First Thing election special: we’re not going to control Covid, says Trump aide

Molly Blackall
·4-min read
<span>Photograph: Jonathan Drake/Reuters</span>
Photograph: Jonathan Drake/Reuters

Good morning.

Donald Trump’s chief of staff, Mark Meadows, made the revealing admission on Sunday that his administration was not planning to control coronavirus, saying it was instead focusing on “mitigating” factors including the race for a vaccine.

It came after news broke that the vice-president, Mike Pence, was continuing to attend campaign events despite having been exposed to Covid-19, after five of his aides tested positive. Pence did not address the positive tests when he spoke at a rally in North Carolina on Sunday, but he did commit two breaches of his own administration’s public health recommendations, which would require him to quarantine for 14 days and always wear a mask around others.

The GOP ‘closely resembles autocratic ruling parties in Hungary and Turkey’

The study, the largest of its kind, found the changes were directly linked to the rise of Donald Trump
The study, the largest of its kind, found the changes were directly linked to the rise of Donald Trump. Photograph: Elise Amendola/AP

The Republican party has undergone “the most dramatic shift in an established democracy” over the past two decades to become significantly more illiberal, a study has found. In encouraging violence against its supporters and shunning democratic norms, the party has become closer to autocratic parties in Hungary and Turkey than to centre-right parties in Europe.

  • ‘If he wins, democracy is over’: From Bob Woodward to Mary Trump, authors of recent exposés on the president discuss his administration, and the future of the US under a second term of Trump.

The election is make or break for environmental efforts

Laurence Tubiana, a key architect of the Paris accords, said the election was &#x002018;of great consequence, to both the US and the world&#x002019;.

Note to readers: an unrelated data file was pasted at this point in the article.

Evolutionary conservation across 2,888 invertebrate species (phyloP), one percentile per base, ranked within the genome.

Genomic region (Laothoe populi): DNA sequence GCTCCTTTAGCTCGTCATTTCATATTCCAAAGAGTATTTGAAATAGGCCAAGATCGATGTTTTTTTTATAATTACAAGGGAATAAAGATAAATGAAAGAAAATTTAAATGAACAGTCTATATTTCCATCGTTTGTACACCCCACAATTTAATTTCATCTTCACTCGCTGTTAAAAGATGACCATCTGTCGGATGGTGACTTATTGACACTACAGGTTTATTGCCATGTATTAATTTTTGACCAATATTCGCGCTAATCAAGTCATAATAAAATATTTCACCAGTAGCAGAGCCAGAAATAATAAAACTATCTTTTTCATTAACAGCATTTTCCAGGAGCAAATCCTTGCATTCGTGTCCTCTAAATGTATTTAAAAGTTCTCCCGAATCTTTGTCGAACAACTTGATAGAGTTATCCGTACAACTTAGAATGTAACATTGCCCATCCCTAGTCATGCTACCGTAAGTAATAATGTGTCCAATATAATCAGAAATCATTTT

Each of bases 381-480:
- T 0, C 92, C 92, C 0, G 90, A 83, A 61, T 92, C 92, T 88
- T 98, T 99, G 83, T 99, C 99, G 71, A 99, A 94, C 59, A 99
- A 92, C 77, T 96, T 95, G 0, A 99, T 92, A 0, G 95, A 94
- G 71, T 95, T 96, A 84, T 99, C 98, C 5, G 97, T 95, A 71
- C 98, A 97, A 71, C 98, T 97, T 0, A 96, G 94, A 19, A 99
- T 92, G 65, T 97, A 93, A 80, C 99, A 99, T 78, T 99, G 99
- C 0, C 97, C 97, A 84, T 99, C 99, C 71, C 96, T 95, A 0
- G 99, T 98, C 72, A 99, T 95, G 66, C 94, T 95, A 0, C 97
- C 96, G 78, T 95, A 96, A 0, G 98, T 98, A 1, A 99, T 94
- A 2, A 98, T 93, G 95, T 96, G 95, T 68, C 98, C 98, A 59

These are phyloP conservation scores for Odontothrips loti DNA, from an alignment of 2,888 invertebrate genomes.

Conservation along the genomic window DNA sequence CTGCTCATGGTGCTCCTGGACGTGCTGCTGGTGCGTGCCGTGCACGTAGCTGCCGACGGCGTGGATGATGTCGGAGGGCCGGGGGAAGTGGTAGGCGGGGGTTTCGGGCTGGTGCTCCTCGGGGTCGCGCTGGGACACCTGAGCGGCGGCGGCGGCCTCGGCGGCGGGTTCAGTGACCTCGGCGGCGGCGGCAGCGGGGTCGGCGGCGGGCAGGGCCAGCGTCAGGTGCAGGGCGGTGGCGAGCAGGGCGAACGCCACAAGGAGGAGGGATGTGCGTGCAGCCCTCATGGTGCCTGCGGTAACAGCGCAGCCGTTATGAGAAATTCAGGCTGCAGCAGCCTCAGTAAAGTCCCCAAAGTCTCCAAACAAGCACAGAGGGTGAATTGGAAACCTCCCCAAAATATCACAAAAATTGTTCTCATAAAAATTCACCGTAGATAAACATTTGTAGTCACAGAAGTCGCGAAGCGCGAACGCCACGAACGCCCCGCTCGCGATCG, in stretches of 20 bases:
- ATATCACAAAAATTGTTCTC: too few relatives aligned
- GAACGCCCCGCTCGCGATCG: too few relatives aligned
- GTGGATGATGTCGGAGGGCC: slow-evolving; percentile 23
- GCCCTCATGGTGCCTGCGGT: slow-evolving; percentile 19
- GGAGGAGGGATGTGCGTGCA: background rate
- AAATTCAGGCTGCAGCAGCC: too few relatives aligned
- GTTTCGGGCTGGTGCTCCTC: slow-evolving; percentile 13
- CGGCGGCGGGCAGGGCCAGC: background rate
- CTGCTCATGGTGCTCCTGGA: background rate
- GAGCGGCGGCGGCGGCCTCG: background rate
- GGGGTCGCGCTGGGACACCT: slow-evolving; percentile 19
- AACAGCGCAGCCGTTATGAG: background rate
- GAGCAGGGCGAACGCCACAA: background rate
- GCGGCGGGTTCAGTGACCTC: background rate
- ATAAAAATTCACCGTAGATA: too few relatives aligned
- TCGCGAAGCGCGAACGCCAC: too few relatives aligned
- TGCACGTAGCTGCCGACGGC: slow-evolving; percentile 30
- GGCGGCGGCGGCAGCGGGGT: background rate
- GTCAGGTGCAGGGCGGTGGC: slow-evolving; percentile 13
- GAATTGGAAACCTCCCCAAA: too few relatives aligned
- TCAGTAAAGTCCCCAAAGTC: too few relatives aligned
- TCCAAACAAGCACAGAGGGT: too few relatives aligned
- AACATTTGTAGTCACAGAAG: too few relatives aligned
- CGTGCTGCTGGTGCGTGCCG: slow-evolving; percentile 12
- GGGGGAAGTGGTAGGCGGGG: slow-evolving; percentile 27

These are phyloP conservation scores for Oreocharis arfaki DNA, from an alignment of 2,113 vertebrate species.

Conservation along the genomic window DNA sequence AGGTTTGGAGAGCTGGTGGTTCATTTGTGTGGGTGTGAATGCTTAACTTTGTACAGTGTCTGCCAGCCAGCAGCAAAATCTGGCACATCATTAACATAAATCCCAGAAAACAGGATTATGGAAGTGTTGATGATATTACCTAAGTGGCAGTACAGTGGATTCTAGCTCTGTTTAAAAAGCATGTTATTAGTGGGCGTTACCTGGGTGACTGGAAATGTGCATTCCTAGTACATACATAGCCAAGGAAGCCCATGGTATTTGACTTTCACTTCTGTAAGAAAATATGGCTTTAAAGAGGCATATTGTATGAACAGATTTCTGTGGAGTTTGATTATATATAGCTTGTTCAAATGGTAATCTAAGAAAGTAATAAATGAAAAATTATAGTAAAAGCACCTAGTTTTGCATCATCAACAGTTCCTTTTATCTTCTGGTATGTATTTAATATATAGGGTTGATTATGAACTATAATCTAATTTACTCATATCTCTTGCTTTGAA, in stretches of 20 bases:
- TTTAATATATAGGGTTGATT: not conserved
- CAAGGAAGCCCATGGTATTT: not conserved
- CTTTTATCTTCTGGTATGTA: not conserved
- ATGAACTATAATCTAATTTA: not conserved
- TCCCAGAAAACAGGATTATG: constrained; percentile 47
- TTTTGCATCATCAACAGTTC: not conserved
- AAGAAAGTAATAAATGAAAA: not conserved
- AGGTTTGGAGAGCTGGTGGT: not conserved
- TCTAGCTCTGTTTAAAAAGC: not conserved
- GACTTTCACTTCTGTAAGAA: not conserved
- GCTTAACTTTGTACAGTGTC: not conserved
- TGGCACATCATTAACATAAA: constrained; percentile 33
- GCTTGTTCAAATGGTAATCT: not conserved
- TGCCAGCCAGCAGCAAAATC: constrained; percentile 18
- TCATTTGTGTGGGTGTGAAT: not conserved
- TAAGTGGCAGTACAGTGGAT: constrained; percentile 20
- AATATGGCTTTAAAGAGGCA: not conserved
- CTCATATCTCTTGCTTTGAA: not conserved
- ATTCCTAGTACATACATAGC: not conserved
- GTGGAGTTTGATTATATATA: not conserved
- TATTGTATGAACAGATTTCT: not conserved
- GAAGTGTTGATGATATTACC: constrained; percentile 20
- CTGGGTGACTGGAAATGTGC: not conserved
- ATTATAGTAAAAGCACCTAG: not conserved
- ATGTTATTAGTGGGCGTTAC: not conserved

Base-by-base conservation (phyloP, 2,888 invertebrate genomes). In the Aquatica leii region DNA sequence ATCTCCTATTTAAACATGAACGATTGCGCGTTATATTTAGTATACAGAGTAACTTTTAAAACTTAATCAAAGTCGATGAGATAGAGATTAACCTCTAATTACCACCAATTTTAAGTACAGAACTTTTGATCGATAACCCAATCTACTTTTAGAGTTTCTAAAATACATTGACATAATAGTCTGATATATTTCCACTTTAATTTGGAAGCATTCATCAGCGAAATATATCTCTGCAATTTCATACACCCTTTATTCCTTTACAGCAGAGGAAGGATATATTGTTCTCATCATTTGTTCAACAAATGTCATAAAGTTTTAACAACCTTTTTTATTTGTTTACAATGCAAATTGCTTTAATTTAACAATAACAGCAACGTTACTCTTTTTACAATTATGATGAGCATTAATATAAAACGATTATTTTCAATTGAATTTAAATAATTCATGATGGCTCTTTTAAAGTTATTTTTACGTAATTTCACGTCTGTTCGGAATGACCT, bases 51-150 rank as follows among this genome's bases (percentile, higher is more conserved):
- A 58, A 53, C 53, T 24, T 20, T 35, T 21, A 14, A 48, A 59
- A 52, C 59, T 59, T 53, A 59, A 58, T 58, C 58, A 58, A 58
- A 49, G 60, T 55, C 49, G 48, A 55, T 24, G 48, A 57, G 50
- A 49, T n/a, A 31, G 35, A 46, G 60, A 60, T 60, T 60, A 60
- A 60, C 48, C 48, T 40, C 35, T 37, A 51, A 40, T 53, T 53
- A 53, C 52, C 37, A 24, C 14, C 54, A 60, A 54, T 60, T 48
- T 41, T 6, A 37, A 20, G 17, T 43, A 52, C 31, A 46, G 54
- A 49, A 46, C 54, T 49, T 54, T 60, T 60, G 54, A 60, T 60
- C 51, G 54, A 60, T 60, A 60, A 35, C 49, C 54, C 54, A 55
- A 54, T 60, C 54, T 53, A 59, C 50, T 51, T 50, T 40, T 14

Laurence Tubiana, a key architect of the Paris accords, said the election was ‘of great consequence, to both the US and the world’. Photograph: Eva Hambach/AFP via Getty Images

Diplomats have warned that a Trump victory could cripple global environmental efforts, with the US due to pull out of the Paris climate agreement the day after the election. According to John Podesta, who advised Barack Obama on climate policy:

It would be pretty much game over for the international system if [Trump] is re-elected.

Experts say Joe Biden has the power to ramp up climate action internationally and tackle mass joblessness at home, with the green economy employing 10 times as many people as the fossil fuel industry.

  • Meat cleaver assault”: The Trump administration has leased 5.4m acres of public land, an area the size of New Jersey, to oil and gas companies, and drilling from these leases could heat the planet by the equivalent of 1,051 power plants burning coal for a year.

In other election news …

Stat of the day

More than 40% of registered voters in Texas had voted as of Friday – more than three-quarters of the total turnout from four years ago. Nearly 60 million Americans have already cast their vote, and with a week still to go this election is tipped to have the highest voter turnout for generations.

View from the right

Wall Street has thrown its weight behind Biden, donating $50m to his campaign compared with $10m for Trump, writes John Fund in the National Review. However, he claims the banks’ argument that Biden would be better for business is a fallacy, arguing that historically, the best outcome for stocks is divided control of Congress followed by Republican control of Congress.

Under Biden’s tax plan, the after-tax-return on the stock would fall to about 48% for the shareholder with 52% snatched away by the government. How is this tax scheme good for investors, good for stocks, or good for the economy?

Don’t miss this

Healthcare has become a top election issue as a result of the coronavirus pandemic, and one in which Biden has a 20-point lead over Trump. Jessica Glenza talks to Americans who are voting like their lives depend on it.

Last Thing: President Trump II?

Donald Trump Jr posted a snap of him posing in front of a Don Jr 2024” sign he discovered in Nevada this weekend, saying it would “make the lib heads explode”. While the president’s eldest son appeared to post this as a joke, both he and his sister Ivanka have performed well in polls regarding prospective Republican candidates for 2024.

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